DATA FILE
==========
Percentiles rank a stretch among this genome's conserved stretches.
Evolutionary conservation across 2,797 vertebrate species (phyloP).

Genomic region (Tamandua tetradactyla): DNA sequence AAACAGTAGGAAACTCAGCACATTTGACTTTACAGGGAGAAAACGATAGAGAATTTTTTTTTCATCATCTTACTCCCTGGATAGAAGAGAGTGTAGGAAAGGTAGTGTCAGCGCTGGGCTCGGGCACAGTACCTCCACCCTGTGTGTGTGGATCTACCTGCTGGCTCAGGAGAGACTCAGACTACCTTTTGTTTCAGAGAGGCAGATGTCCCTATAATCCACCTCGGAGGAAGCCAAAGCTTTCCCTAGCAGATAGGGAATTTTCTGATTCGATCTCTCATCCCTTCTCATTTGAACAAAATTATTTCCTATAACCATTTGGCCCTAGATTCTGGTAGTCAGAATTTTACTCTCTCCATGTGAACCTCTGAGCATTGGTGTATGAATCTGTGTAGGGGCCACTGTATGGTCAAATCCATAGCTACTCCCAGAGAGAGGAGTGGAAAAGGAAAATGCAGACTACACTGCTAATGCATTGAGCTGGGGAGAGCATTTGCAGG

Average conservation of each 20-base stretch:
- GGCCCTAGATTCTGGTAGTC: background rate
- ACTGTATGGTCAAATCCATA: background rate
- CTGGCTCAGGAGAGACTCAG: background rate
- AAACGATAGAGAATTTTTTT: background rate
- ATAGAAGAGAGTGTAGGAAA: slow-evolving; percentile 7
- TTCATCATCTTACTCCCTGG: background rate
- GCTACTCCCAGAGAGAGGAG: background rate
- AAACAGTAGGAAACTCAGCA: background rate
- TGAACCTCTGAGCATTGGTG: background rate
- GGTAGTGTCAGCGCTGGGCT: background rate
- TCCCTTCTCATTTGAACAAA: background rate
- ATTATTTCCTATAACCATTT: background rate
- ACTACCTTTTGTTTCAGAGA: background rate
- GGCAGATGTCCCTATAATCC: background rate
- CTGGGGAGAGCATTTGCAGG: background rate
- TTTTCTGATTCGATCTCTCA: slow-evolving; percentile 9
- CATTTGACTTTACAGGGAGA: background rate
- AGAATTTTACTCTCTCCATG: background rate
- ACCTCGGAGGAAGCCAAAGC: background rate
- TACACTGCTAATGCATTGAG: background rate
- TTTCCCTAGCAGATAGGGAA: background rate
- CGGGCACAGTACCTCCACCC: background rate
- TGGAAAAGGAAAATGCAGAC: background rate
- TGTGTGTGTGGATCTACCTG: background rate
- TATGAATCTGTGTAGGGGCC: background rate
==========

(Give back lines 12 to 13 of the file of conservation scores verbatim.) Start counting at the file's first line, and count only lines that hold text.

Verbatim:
- AAACAGTAGGAAACTCAGCA: background rate
- TGAACCTCTGAGCATTGGTG: background rate